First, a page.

I went down that road for a few years in a small city college with some tough inner-city kids in the early 90’s, who also didn’t want to be there. They knew they had to be there or they couldn’t get their degree.

This opening lecture is how I grabbed them. Over five years, it worked every time.

In order to win them over you need to make what you are teaching them to be relevant in their lives, as they see it now, as 16-17 year olds. You need to plant seeds that will stay buried in their sub-conscience forever, arising only when the subject arises again in later years.

You will be teaching those kids things that were taught to generations of Americans in public schools before 1970, in basically this same way, but are hardly mentioned any longer. And there are colleges today that openly refute all sorts of things about America’s history that you must know to refute.

If we do this right, in another generation, those anti-American professors will be washing dishes at TGI-Fridays.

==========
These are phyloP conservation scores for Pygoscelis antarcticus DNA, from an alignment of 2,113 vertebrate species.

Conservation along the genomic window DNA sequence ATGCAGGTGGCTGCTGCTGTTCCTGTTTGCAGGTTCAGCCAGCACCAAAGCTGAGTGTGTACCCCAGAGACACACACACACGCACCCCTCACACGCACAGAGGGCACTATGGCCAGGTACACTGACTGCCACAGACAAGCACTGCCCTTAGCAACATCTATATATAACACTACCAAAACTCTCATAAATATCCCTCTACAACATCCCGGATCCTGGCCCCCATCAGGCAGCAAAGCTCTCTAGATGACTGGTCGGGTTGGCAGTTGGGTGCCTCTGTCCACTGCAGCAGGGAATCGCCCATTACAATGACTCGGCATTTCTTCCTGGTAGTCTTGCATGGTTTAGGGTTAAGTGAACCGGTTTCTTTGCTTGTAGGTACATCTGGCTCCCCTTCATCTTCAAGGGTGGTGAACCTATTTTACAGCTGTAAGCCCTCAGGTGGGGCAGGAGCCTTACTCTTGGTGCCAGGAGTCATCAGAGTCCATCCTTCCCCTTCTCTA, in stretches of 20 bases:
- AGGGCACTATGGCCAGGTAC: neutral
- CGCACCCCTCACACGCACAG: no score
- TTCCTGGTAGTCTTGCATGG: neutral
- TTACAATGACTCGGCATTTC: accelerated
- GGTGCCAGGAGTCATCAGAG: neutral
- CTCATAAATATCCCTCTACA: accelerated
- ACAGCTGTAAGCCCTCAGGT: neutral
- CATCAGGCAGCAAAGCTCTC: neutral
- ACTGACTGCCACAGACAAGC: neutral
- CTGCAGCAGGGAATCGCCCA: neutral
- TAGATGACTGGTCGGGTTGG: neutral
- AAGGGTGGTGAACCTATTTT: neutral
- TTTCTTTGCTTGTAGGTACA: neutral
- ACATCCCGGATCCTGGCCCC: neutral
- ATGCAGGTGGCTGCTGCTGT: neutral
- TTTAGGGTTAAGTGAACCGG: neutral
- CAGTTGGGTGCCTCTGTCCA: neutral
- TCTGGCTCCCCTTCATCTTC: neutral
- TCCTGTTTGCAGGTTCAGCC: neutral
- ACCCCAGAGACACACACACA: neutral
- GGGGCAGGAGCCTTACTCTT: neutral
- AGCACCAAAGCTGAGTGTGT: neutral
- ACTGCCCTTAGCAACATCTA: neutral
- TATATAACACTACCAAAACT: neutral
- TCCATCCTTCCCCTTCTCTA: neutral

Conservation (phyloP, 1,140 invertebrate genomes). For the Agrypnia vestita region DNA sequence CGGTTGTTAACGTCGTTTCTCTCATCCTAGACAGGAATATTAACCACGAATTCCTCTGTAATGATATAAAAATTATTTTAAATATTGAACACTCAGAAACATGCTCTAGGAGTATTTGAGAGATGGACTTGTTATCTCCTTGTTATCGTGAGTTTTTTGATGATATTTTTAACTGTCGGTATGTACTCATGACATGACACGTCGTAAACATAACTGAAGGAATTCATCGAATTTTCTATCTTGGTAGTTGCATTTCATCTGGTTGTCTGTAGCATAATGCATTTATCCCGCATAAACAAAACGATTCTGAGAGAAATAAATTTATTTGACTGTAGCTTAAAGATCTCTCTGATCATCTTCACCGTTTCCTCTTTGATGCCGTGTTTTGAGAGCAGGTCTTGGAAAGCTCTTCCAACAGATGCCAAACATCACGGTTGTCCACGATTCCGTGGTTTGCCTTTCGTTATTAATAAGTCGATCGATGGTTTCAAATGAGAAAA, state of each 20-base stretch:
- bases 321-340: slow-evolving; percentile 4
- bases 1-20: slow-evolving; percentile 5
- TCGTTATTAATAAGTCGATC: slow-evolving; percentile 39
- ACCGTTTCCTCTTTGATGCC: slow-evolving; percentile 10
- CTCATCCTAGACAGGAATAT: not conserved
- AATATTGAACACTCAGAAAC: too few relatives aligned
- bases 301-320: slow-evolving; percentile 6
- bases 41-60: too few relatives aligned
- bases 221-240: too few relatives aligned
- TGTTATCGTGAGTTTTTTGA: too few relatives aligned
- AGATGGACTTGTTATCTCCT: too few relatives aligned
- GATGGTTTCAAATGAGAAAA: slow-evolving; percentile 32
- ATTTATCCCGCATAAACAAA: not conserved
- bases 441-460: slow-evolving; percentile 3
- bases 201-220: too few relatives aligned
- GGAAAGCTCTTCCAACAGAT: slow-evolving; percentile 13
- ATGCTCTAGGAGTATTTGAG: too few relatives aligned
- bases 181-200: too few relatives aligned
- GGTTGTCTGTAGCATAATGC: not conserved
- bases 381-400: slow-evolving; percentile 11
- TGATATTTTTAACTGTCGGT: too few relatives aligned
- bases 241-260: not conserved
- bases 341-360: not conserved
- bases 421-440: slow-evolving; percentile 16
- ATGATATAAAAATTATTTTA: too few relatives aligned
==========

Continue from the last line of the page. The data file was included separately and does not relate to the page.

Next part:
People who don’t like “America-as-founded” have tried to put a stop to that process of passing our heritage on, which the people of America, since the early  1800’s, demanded be a part of public school curriculum.

You first task is to get the students in front of you hooked, since if you can get them hooked, they won’t have to be pushed out the door to come back a second time.

*    *   *   *   

There are no rules as to how to handle your classroom. I like the lecture method, where I stand and they sit. There are hundreds of years of reasons why this is the chosen best way for people to teach people younger and less experienced than they are.